To Breed or Not To Breed — That Was the Question

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I think early in my life I took it as a given that I would one day be a mother.  Life changes us.   I married my college sweetheart.  It was a bad decision from day one (which is NOT to say that he was a bad guy, necessarily).   Because we know now that I am a people-pleaser who tries to do what’s expected of her, I worked at that marriage for 7 years.   No one in my family was divorced, so it was hard to fathom it.    I feared failure, and felt shame when the marriage wasn’t living up to standards.   A year of marriage counseling and private counseling were not alone sufficient to allow me to end that marriage — I needed to imagine, practically embody for a while, what an older single me would look like.   I decided she would be something of an Auntie Mame character, with no children of her own but adored by other people’s kids for her fun-loving quirky spirit.   Once I had a new persona I could adopt with anticipation rather than dread I was able to face the serious choice ahead of me and part ways with husband number one.

Imagine my surprise when I realized not terribly long after my divorce that a man I had before seen only as crush-worthy was in fact life-partner-worthy.   I had to rewrite myself yet again.   I was going to be a wife after all, and if it was to be to this particular man, that meant I would also become a mother.   I sometimes wonder if men are quicker to wish for a family (at least before the first child is born) than women.   We had big, serious conversations.   Repeatedly.  I would be over 35 when we married.   The Auntie Mame I was still carrying inside of me could see us living a very fulfilling life full of travel and adventure without kids.    For my husband, it was an imperative — something that was necessary in order for him to feel complete.   I could see that, too, and so we agreed to take the plunge.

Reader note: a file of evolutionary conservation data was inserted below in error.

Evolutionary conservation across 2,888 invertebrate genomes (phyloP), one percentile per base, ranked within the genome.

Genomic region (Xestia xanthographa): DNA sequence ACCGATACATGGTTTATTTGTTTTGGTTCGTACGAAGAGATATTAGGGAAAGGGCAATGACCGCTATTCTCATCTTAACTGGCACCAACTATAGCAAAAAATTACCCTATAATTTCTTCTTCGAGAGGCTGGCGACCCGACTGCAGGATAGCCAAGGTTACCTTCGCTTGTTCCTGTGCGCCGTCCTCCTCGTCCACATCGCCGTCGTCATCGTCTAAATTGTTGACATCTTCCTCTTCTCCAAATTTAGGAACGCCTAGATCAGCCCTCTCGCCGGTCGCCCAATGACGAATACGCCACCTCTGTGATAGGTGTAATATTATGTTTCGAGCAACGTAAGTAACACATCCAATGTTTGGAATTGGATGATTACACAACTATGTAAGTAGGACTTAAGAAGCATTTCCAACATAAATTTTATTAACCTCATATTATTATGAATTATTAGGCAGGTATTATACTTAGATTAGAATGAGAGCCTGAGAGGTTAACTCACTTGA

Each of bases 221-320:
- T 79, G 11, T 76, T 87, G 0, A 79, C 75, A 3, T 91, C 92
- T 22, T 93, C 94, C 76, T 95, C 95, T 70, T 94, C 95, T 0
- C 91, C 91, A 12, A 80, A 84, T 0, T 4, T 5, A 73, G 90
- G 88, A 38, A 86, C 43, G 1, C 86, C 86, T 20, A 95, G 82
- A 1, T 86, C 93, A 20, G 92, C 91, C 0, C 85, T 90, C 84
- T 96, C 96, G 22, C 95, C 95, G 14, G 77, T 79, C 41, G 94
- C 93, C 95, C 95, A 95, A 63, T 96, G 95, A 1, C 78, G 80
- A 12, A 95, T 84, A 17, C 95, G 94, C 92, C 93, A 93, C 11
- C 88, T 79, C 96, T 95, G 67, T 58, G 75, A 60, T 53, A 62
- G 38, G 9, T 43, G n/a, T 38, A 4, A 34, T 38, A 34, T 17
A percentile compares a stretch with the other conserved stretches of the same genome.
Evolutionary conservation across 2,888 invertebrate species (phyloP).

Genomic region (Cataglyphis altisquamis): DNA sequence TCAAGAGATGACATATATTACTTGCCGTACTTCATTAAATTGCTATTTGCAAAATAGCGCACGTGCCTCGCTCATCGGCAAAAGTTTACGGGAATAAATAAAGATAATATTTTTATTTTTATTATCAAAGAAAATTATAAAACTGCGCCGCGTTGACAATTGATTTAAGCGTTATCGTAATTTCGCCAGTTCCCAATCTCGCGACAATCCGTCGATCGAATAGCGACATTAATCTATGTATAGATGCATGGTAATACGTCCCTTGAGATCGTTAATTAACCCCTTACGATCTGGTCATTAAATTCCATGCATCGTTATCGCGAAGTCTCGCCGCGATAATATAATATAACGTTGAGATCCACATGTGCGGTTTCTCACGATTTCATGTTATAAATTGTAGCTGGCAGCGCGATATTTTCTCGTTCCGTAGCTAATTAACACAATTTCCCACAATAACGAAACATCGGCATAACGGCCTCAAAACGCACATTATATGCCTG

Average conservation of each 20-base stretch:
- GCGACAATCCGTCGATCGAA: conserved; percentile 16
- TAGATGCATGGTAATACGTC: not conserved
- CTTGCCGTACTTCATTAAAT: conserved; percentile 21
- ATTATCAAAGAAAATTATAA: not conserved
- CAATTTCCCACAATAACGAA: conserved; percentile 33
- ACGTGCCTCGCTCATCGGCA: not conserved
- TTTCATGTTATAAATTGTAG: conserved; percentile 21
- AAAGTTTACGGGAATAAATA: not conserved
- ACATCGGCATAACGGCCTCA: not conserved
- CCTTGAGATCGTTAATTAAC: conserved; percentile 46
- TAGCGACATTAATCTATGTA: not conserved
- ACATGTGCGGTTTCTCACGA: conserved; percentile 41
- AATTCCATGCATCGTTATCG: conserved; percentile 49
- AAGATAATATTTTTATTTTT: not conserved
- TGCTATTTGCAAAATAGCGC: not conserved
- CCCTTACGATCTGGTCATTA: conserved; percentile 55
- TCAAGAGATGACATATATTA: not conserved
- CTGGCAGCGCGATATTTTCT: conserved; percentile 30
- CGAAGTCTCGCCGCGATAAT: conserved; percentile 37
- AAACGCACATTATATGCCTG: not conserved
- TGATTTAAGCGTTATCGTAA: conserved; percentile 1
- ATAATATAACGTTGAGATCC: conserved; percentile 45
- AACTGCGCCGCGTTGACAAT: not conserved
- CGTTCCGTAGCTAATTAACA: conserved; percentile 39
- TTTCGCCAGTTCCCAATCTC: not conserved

Did we have any REAL idea what we were getting into?  Of course not.   Raise your hand if you knew what parenthood would be like for you before your first child arrived.   Thought so.  I love my life as a mother — my messy, complicated, up-ended life.   Wouldn’t have it any other way.  Except that had we chosen not to have kids, I am pretty sure I would have loved that life too.   I’d like to see us make it socially acceptable to choose NOT to have children.  Without that pressure, the… whatever that made me assume as a girl and young woman that of course I would be a mother, I think both women and men would have a chance to be more reflective about the decision and therefore more committed to it.    People still wouldn’t have a real clue as to what they were getting themselves into, but somehow I think they’d be better equipped for the ride.


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